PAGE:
The Black Coalition Against COVID-19 (BCC), announces three poetry slam competitions to encourage spoken word poets to use their skill and creativity to help save lives during this pandemic. The competitions will be virtual presentations simulcast on WPFW-FM radio, WE ACT Radio, and on Facebook, YouTube and Twitter.

“Slam COVID-19” will offer $3,000 in prizes for the best spoken word entries in three categories: Elementary & Middle School to be held on May 18, 4-6 p.m.; High School to be held on May 22, 4-6 p.m.; and Adult to be held on May 25, 7-9 p.m. All guidelines and entry information for the competitions can be found at

“Slam COVID-19” will be hosted by live DJs and well-known guest judges with final results determined by a combination of public voting and the judges’ decisions. Sponsored by BCC, comprised of D.C. community-based leadership and residents, in collaboration with WPFW-FM radio, the Washington Teachers’ Union and WE Act Radio, the purpose of the slam is to reach a broad audience with the life-saving information and activities needed to stop the spread of COVID.

While COVID-19 has in one way or another affected all of the District of Columbia, 80% of the deaths have been in the African American community. This pandemic has exposed the health and wealth disparities that have long persisted unabated in the nation’s capital.

“In this time of crisis, our community must come together in a city-wide effort to do all we can to save our lives and that of our family, friends and neighbors,” said Reed Tuckson, M.D. and former commissioner of Public Health for the District of Columbia.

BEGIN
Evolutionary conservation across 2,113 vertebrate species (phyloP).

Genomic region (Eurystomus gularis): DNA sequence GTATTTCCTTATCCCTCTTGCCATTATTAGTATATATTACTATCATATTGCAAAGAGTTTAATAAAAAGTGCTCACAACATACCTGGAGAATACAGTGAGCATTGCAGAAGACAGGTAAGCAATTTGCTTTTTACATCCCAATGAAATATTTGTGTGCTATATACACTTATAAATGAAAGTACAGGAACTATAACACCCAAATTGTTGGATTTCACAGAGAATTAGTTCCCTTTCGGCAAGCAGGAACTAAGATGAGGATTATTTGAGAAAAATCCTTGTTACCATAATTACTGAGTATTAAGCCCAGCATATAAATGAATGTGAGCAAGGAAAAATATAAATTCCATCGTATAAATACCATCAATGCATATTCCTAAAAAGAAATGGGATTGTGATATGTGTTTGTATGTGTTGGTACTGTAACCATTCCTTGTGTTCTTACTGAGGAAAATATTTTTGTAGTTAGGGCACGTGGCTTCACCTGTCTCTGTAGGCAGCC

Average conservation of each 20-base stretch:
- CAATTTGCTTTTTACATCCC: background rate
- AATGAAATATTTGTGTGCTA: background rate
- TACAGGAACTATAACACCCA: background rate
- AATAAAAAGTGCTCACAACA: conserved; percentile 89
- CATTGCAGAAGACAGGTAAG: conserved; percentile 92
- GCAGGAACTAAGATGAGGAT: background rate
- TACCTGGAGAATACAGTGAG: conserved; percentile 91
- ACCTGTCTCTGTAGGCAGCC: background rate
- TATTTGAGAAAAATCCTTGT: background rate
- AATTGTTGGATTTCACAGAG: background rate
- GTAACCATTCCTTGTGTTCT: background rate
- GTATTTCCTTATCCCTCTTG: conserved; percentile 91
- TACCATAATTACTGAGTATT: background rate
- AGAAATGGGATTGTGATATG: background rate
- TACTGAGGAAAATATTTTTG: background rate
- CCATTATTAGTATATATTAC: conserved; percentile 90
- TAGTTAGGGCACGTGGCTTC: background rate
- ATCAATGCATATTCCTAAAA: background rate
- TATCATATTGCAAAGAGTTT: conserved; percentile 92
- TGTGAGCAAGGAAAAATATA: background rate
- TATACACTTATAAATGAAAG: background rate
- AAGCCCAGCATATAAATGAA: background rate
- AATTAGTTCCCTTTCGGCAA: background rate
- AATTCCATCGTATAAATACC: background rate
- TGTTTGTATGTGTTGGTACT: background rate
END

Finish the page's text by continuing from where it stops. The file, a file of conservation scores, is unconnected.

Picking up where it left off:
“Our poets and creative artists have their fingers on the pulse of our communities and they are often the most influential of the messengers who reflect and set the narratives for public conversation. I am so proud of these artists for accepting the call to fight for the survival of our communities and especially, the most vulnerable of our people.”

Commenting on the urgent need, Elizabeth Davis, Washington Teachers’ Union President, said, “COVID 19 has magnified inequities that have existed for decades in our city and schools. Black youth, who are often unheard, unseen and unassisted have witnessed these inequities and learned to distrust the systems that sustain them.” She added, “They are not surprised that in DC and most cities, the highest percentage of people who have died from COVID 19 are Black people. If we want to authentically engage them in confronting these inequities and dismantling systems of racism, then we must see, hear and assist them in becoming the game changers.”

“Slam COVID-19” also provides an important opportunity for highlighting the importance of the African American community to prepare itself to make use of the contact tracing initiative. This initiative will be essential to protecting the community from further disease spread once the city returns to more normalized working and social interaction. Kymone Freeman of We Act Radio agreed, and added, “As artists, we understand the natural distrust that many in our community have for government interventions into our lives. However, we also understand that if we are to save our lives, and those of the communities we so dearly love, this is the time for all of us to come together. We are proud to add our voices to this effort.”

WI Guest Author

This correspondent is a guest contributor to The Washington Informer.

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